The NAIOP Arizona board of directors has unanimously opposed Prop 480, an item on the Nov. 4 general election ballot that asks Maricopa County voters to approve a $1.4 billion general obligation bond over 27 years for the Maricopa Integrated Health System (MIHS).
If passed, Prop 480 would be the third largest bond issuance in Arizona history, according to the Arizona Tax Research Association (ATRA), the group spearheading the effort to defeat the proposition.
The NAIOP board could have supported a narrower bond request focused more on the behavioral health component and replacement of the Level One Trauma Center and Arizona Burn Center, NAIOP-AZ President Tim Lawless said. However, it is opposed to the bond issuance which would pit a taxpayer supported institution against a number of private healthcare systems where there is much duplication of services and excess hospital beds that private payers must support within a relatively small geographic radius of about five miles.
“We are especially concerned about duplication and unfair competition with taxpayer money,” Lawless said. “While the proponents claim there are three discrete funding components, the wording of the ballot proposal seems far more open-ended regarding the purposes the monies can be used.
“The timing of the bond issuance is also troubling as there was a massive property tax shift from residents to businesses during the Great Recession and these same businesses are still struggling to recover,” Lawless added.
From fiscal year 2010 to fiscal year 2014, there was a 30 percent increase in property tax rates for businesses. If the bond passes, a typical small business with assessed valuation of $1 million will be paying $7,800 more over time in property taxes.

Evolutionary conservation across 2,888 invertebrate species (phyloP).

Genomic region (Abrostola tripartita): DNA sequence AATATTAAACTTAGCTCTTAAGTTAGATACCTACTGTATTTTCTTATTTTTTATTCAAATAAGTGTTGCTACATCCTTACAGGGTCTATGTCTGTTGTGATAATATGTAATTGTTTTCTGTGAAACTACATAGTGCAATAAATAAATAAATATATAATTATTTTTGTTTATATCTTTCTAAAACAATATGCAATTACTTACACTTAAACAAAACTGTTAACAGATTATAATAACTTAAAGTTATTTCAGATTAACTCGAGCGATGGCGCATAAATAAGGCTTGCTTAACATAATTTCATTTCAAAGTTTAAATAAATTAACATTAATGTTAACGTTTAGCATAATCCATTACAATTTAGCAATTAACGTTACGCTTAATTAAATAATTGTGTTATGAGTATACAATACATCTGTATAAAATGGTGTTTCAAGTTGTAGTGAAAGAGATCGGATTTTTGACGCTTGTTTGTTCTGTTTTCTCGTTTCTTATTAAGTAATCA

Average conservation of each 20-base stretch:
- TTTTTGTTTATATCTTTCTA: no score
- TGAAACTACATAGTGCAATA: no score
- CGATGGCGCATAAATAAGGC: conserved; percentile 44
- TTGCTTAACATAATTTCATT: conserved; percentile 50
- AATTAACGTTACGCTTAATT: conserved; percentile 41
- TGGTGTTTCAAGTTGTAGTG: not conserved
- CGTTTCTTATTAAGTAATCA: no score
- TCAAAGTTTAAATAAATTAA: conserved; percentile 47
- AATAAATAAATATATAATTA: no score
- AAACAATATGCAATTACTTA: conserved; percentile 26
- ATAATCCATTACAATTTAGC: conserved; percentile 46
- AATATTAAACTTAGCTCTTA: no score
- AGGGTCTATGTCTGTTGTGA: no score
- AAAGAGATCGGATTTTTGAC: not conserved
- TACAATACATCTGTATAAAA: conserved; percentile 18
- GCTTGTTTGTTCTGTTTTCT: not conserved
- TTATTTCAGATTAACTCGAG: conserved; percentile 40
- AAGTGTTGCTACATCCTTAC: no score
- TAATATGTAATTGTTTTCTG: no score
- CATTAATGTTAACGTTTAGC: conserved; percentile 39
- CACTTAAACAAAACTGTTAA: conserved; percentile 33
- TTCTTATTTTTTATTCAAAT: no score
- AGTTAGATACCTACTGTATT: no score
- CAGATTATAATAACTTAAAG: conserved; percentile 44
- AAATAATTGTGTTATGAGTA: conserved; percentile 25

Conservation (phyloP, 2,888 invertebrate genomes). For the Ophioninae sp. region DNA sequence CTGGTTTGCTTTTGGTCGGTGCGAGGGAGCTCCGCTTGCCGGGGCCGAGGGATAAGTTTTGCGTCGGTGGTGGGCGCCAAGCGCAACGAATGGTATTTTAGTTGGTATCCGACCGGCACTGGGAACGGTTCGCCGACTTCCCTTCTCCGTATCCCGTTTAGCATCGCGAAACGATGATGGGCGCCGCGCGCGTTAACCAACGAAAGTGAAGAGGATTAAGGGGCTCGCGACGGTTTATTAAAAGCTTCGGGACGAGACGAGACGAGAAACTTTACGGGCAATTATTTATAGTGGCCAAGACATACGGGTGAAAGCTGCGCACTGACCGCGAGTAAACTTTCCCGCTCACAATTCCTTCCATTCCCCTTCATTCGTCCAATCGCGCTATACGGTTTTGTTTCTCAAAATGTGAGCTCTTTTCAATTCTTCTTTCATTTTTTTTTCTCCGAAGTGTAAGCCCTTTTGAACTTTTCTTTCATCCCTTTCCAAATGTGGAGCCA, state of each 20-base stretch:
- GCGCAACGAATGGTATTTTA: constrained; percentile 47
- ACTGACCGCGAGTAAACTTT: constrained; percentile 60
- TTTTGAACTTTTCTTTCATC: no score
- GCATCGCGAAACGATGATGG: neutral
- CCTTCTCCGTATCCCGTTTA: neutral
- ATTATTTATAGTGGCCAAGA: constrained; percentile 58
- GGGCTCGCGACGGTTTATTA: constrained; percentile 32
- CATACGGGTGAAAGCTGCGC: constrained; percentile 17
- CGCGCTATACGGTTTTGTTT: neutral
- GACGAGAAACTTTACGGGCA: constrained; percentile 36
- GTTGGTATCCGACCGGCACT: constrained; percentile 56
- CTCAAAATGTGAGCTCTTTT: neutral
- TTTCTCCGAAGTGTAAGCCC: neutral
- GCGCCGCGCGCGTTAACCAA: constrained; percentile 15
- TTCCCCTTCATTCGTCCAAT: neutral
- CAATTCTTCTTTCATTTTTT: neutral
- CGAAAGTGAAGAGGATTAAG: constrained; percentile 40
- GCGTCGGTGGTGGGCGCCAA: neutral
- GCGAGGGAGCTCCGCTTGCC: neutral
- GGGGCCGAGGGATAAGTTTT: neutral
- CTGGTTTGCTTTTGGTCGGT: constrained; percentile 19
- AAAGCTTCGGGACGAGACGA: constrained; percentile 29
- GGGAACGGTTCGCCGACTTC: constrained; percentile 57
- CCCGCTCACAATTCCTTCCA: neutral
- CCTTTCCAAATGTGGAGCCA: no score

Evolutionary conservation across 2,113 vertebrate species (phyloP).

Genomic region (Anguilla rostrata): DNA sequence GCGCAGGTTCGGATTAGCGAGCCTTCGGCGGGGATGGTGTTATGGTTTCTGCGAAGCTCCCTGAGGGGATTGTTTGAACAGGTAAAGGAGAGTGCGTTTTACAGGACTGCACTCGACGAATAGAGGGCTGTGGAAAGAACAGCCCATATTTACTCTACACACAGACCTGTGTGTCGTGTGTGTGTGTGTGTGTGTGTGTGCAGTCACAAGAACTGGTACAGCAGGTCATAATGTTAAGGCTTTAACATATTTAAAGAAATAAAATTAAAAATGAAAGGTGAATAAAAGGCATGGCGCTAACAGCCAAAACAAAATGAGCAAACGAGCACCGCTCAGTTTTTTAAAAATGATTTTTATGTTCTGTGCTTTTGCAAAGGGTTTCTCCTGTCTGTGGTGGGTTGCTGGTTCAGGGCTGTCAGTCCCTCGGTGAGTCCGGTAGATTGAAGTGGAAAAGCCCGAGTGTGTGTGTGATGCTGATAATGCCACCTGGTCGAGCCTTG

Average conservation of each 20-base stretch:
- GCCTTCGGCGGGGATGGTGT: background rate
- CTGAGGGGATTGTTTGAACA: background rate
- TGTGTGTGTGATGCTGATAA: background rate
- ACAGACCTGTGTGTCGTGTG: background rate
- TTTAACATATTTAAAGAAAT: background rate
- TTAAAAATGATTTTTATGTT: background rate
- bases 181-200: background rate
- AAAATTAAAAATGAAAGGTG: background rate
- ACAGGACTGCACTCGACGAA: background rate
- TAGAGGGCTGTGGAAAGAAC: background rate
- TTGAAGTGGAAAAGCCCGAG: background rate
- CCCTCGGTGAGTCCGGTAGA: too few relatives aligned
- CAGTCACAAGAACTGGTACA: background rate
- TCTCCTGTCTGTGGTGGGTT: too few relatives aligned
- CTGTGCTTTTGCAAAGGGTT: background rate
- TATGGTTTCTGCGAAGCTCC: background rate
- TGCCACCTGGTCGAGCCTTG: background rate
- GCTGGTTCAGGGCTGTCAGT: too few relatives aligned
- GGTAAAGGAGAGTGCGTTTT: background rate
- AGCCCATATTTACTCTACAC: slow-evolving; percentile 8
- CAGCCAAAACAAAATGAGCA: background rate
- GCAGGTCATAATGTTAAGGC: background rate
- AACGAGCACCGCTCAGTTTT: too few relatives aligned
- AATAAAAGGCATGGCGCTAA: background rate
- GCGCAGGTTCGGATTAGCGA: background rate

“We also believe patience is the watchword as we still are not certain of all the impacts of the Affordable Care Act, which was allegedly created to better meet the needs of the uninsured yet who are cited as the primary reason for the bond,” Lawless said. “Related to this, the state expanded Medicaid insurance to the poor to draw down more federal dollars and there appears to be an equity issue that only Maricopa County residents are being asked to pay for the MIHS services when these same taxpayers already pay $65 million per year.”
The point that proponents make where interest rates are near or at historic lows thereby decreasing overall costs seems valid until it is realized that the total cost of the bond ($935 million is the actual amount) with principal and interest will exceed $1.4 billion over 27 years.
The NAIOP board says it needs the Affordable Care Act provisions to be understood with all of the attendant costs associated with its implementation before Arizona embarks on the bond issuance where a new hospital and multiple clinics financed by taxpayer money are constructed only to compete against private hospital systems in an area that already has excess bed capacity and duplication of services. The costs will be shouldered by the same private payers.
“Our board has also set aside some level of funding for the opposition campaign formed by ATRA,” Lawless said of a $10,000 contribution to be made by NAIOP Arizona to the opposition campaign.